All the young victims in CT were shot with an “assault weapon,” and similar weapons were also used in Aurora and Oregon.  The shooter in Wisconsin used extra-capacity magazines for his handgun. Yes, handguns are used to kill people every day, but these assault  weapons increase the death toll exponentially. Oddly, the weapons used in Aurora, Oregon, Wisconsin, and CT were all purchased legally yet were not used illegally until they were used in accordance with their designation as “assault weapons.”  There is no reason for the public to have access to these dangerous weapons; they represent a serious public health risk.  Gun advocates will counter that guns are for protection, sporting, or hunting.  OK, let’s go with that.  I have no problems with hunting rifles, and I’ll even concede handguns for protection, but it’s the assault weapons that need to go.  So, I’d like to propose reinstating the AWB with some modifications. 

First, I propose banning so-called assault weapons. As evidenced by the fact that the CT shooter’s gun was “grandfathered” in despite stricter gun laws being enacted, simply restricting future manufacturing or purchasing of these weapons is not enough, rather all of these weapons must be taken out of the public.  For such I propose something like the following, returning the gun to the manufacturer in exchange for another gun or allowing these weapons to be permanently stored at gun ranges.  The latter would solve the fear of the “government taking all our guns” and still allow them to be used for “sporting.”  If such weapons really are just for “sporting,” there should be no complaints about them only being available at a gun range.  Privately owned businesses could store the individual’s weapons for them and make them available for use at the range only.
Second, I would propose limiting the sale of high-capacity magazines.  As evidenced in Wisconsin and Aurora, such magazines allow an individual to do a large amount of damage without even having to reload.   Again, gun advocates claim these are used at firing ranges, fine—then these same folks shouldn’t have any problem keeping them at the range only.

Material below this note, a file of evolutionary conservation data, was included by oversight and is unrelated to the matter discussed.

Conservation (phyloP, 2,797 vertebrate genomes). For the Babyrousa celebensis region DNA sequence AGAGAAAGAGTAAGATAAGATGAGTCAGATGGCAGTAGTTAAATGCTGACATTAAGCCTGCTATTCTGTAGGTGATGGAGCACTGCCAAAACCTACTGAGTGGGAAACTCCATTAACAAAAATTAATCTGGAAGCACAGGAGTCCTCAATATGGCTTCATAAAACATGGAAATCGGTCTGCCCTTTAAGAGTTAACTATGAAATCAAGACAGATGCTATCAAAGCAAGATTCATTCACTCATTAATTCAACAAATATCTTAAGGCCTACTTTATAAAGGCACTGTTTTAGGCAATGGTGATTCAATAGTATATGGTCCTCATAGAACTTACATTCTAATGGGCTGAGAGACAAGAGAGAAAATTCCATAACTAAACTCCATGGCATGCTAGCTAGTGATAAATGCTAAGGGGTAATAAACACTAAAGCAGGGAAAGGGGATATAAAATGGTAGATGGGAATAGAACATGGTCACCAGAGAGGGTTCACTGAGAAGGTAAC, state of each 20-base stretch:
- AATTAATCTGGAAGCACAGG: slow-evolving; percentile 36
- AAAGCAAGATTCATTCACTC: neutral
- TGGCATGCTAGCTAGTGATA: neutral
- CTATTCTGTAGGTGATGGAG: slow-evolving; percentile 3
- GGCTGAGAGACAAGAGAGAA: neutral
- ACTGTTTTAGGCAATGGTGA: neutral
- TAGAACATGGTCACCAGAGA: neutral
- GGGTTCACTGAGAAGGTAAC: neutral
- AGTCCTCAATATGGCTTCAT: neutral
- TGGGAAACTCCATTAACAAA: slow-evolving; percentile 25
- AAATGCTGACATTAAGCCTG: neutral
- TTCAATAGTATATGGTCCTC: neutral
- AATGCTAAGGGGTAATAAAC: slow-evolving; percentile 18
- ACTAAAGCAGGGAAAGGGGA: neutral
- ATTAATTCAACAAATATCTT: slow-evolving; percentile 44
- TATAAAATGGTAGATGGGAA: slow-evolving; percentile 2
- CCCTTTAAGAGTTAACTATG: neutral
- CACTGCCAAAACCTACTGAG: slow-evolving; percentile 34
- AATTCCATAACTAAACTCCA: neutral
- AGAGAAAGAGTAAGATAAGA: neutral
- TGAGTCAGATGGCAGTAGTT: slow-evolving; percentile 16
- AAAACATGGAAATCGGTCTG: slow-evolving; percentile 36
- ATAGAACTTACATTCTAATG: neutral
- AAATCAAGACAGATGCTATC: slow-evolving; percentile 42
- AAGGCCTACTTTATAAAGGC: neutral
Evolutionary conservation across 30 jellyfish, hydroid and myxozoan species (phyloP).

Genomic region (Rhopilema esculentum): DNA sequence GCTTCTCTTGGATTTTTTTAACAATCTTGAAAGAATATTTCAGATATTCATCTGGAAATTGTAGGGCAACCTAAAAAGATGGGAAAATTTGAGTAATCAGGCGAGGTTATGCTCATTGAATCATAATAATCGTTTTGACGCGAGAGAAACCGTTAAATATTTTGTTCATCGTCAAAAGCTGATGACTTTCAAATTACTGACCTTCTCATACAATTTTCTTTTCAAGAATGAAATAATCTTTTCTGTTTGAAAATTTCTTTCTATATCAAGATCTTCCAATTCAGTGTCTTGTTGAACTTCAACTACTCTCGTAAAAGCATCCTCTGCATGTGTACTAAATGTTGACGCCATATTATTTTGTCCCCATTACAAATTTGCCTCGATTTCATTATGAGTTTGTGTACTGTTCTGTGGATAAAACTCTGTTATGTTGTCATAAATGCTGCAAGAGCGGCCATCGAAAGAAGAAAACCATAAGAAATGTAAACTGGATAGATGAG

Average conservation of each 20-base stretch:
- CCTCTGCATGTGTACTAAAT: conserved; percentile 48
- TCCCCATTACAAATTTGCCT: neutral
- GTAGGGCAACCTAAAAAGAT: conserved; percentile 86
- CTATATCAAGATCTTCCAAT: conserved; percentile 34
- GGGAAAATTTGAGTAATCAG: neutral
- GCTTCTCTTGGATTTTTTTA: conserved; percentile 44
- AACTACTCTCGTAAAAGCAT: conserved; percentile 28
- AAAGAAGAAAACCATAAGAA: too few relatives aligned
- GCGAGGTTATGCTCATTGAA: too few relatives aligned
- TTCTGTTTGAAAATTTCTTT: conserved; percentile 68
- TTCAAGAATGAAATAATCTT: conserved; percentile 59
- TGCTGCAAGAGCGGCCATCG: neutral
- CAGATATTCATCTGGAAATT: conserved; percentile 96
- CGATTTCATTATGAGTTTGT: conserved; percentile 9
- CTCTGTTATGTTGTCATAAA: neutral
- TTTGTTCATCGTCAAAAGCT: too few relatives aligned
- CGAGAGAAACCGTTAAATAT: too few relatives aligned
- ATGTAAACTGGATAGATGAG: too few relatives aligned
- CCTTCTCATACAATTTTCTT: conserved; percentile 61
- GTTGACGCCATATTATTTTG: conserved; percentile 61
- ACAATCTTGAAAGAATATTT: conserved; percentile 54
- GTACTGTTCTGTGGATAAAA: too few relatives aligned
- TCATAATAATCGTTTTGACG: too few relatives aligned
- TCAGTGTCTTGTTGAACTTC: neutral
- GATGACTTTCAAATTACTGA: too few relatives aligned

Finally, for those who fear the “slippery slope” that limiting some guns will lead to the eventual illegality of all guns, I propose the law also have an expiration date, such as the initial AWB did in 2004.  For the period of time the law would be in enactment, I propose independent studies be implemented to examine the effectiveness of the law. For example, did the ban on assault weapons lead to a decrease in death by assault weapons?  At the end of the period, the law would be re-examined, utilizing the studies to determine if the law was effective. Such could be done repeatedly.

This is my proposal, some will think it goes way to far, some will think it doesn’t go far enough, but either way, something has to change.   Our nation cannot continue to suffer repeated tragedies and sit idly by—this can and must be a defining moment in the history of our nation.  Will we take steps to create a safer society? Or will we simply kick the can down the road and forget all about this horrible tragedy and whether anything could be done to prevent it…until the next tragedy strikes? 

Sunday, December 9, 2012

Let's make Affordable Education a reality for ALL.

This past semester I had the opportunity to travel down to the U.S.- Mexican border with a group from Phillips Theological Seminary to study border and immigration issues with an organization called Borderlinks.  It was an eye-opening experience; we traveled across the border for two days, staying at a local community center in Nogales, Senora Mexico.  For the other days, we were in Tucson, Arizona and the surrounding area exploring the many facets of this complex issue.  One of the last days of the trip we had the opportunity to sit and talk with a group called Scholarships A-Z.  This group was founded by young adults seeking to create a resource for themselves and their fellow students to find scholarships to help them pay for college.  These students are children of undocumented immigrants and their organization is to help similar students fund higher education since their current immigration status makes them ineligible for any kind of government aid or even “in-state” tuition.